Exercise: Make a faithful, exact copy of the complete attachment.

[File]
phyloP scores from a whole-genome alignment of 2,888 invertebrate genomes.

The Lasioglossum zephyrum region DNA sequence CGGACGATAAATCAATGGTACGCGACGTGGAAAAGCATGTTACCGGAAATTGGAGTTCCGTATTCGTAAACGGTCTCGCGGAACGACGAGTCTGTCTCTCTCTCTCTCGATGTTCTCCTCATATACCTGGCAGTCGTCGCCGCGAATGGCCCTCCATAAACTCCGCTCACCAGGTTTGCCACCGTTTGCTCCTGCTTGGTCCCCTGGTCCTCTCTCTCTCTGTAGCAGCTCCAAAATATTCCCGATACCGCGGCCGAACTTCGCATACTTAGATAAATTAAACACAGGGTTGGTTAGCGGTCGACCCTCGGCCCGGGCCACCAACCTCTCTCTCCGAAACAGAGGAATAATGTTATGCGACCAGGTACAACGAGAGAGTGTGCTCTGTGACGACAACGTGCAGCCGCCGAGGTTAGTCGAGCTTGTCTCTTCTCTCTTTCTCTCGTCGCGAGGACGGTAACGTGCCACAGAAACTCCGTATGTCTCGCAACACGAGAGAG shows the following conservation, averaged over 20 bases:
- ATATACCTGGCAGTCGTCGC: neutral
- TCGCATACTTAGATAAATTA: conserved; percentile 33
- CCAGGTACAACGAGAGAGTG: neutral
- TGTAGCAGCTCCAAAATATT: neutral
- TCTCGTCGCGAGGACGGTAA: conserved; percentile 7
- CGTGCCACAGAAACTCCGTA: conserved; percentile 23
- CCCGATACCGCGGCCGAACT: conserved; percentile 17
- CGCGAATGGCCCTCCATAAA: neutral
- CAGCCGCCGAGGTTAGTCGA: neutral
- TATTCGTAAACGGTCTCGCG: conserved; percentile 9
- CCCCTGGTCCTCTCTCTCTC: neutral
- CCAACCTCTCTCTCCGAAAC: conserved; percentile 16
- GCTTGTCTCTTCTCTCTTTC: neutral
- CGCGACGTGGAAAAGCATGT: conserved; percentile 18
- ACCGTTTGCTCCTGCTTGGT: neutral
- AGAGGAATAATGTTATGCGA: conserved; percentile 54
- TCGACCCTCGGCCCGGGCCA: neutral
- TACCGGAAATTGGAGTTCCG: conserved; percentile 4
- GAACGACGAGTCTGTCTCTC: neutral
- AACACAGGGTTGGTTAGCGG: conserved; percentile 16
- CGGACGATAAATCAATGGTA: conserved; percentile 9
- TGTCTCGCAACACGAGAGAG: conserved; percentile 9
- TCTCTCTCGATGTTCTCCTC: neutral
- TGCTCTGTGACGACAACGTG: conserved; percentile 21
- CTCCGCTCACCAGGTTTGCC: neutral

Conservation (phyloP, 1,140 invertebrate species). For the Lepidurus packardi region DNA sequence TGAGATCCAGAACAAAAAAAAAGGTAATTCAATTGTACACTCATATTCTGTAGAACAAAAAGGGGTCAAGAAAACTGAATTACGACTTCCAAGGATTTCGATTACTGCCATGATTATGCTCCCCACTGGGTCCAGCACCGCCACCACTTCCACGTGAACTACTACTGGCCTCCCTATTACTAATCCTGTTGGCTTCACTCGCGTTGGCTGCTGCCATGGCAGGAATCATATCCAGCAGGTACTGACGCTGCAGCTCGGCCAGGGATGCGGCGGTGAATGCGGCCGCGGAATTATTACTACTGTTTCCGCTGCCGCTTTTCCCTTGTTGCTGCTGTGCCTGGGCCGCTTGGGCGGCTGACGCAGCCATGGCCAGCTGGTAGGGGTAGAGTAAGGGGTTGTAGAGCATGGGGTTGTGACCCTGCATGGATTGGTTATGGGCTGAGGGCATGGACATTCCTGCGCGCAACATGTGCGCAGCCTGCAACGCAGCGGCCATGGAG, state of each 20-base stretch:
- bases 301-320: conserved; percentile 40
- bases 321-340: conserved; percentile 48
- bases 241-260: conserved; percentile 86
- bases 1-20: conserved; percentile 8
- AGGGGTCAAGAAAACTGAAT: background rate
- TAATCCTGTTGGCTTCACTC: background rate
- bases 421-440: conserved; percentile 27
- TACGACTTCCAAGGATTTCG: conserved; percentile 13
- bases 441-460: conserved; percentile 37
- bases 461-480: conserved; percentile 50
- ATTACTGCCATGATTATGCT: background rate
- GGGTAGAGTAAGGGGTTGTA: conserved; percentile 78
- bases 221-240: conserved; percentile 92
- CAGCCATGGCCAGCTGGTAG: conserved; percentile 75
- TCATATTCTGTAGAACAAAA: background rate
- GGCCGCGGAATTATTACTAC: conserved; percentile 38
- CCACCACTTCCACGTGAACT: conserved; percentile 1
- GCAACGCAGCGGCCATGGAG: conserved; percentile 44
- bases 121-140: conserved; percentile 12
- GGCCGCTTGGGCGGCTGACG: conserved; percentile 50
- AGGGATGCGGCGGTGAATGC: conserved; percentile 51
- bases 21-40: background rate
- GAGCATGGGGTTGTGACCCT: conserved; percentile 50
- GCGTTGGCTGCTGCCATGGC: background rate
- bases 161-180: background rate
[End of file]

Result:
phyloP scores from a whole-genome alignment of 2,888 invertebrate genomes.

The Lasioglossum zephyrum region DNA sequence CGGACGATAAATCAATGGTACGCGACGTGGAAAAGCATGTTACCGGAAATTGGAGTTCCGTATTCGTAAACGGTCTCGCGGAACGACGAGTCTGTCTCTCTCTCTCTCGATGTTCTCCTCATATACCTGGCAGTCGTCGCCGCGAATGGCCCTCCATAAACTCCGCTCACCAGGTTTGCCACCGTTTGCTCCTGCTTGGTCCCCTGGTCCTCTCTCTCTCTGTAGCAGCTCCAAAATATTCCCGATACCGCGGCCGAACTTCGCATACTTAGATAAATTAAACACAGGGTTGGTTAGCGGTCGACCCTCGGCCCGGGCCACCAACCTCTCTCTCCGAAACAGAGGAATAATGTTATGCGACCAGGTACAACGAGAGAGTGTGCTCTGTGACGACAACGTGCAGCCGCCGAGGTTAGTCGAGCTTGTCTCTTCTCTCTTTCTCTCGTCGCGAGGACGGTAACGTGCCACAGAAACTCCGTATGTCTCGCAACACGAGAGAG shows the following conservation, averaged over 20 bases:
- ATATACCTGGCAGTCGTCGC: neutral
- TCGCATACTTAGATAAATTA: conserved; percentile 33
- CCAGGTACAACGAGAGAGTG: neutral
- TGTAGCAGCTCCAAAATATT: neutral
- TCTCGTCGCGAGGACGGTAA: conserved; percentile 7
- CGTGCCACAGAAACTCCGTA: conserved; percentile 23
- CCCGATACCGCGGCCGAACT: conserved; percentile 17
- CGCGAATGGCCCTCCATAAA: neutral
- CAGCCGCCGAGGTTAGTCGA: neutral
- TATTCGTAAACGGTCTCGCG: conserved; percentile 9
- CCCCTGGTCCTCTCTCTCTC: neutral
- CCAACCTCTCTCTCCGAAAC: conserved; percentile 16
- GCTTGTCTCTTCTCTCTTTC: neutral
- CGCGACGTGGAAAAGCATGT: conserved; percentile 18
- ACCGTTTGCTCCTGCTTGGT: neutral
- AGAGGAATAATGTTATGCGA: conserved; percentile 54
- TCGACCCTCGGCCCGGGCCA: neutral
- TACCGGAAATTGGAGTTCCG: conserved; percentile 4
- GAACGACGAGTCTGTCTCTC: neutral
- AACACAGGGTTGGTTAGCGG: conserved; percentile 16
- CGGACGATAAATCAATGGTA: conserved; percentile 9
- TGTCTCGCAACACGAGAGAG: conserved; percentile 9
- TCTCTCTCGATGTTCTCCTC: neutral
- TGCTCTGTGACGACAACGTG: conserved; percentile 21
- CTCCGCTCACCAGGTTTGCC: neutral

Conservation (phyloP, 1,140 invertebrate species). For the Lepidurus packardi region DNA sequence TGAGATCCAGAACAAAAAAAAAGGTAATTCAATTGTACACTCATATTCTGTAGAACAAAAAGGGGTCAAGAAAACTGAATTACGACTTCCAAGGATTTCGATTACTGCCATGATTATGCTCCCCACTGGGTCCAGCACCGCCACCACTTCCACGTGAACTACTACTGGCCTCCCTATTACTAATCCTGTTGGCTTCACTCGCGTTGGCTGCTGCCATGGCAGGAATCATATCCAGCAGGTACTGACGCTGCAGCTCGGCCAGGGATGCGGCGGTGAATGCGGCCGCGGAATTATTACTACTGTTTCCGCTGCCGCTTTTCCCTTGTTGCTGCTGTGCCTGGGCCGCTTGGGCGGCTGACGCAGCCATGGCCAGCTGGTAGGGGTAGAGTAAGGGGTTGTAGAGCATGGGGTTGTGACCCTGCATGGATTGGTTATGGGCTGAGGGCATGGACATTCCTGCGCGCAACATGTGCGCAGCCTGCAACGCAGCGGCCATGGAG, state of each 20-base stretch:
- bases 301-320: conserved; percentile 40
- bases 321-340: conserved; percentile 48
- bases 241-260: conserved; percentile 86
- bases 1-20: conserved; percentile 8
- AGGGGTCAAGAAAACTGAAT: background rate
- TAATCCTGTTGGCTTCACTC: background rate
- bases 421-440: conserved; percentile 27
- TACGACTTCCAAGGATTTCG: conserved; percentile 13
- bases 441-460: conserved; percentile 37
- bases 461-480: conserved; percentile 50
- ATTACTGCCATGATTATGCT: background rate
- GGGTAGAGTAAGGGGTTGTA: conserved; percentile 78
- bases 221-240: conserved; percentile 92
- CAGCCATGGCCAGCTGGTAG: conserved; percentile 75
- TCATATTCTGTAGAACAAAA: background rate
- GGCCGCGGAATTATTACTAC: conserved; percentile 38
- CCACCACTTCCACGTGAACT: conserved; percentile 1
- GCAACGCAGCGGCCATGGAG: conserved; percentile 44
- bases 121-140: conserved; percentile 12
- GGCCGCTTGGGCGGCTGACG: conserved; percentile 50
- AGGGATGCGGCGGTGAATGC: conserved; percentile 51
- bases 21-40: background rate
- GAGCATGGGGTTGTGACCCT: conserved; percentile 50
- GCGTTGGCTGCTGCCATGGC: background rate
- bases 161-180: background rate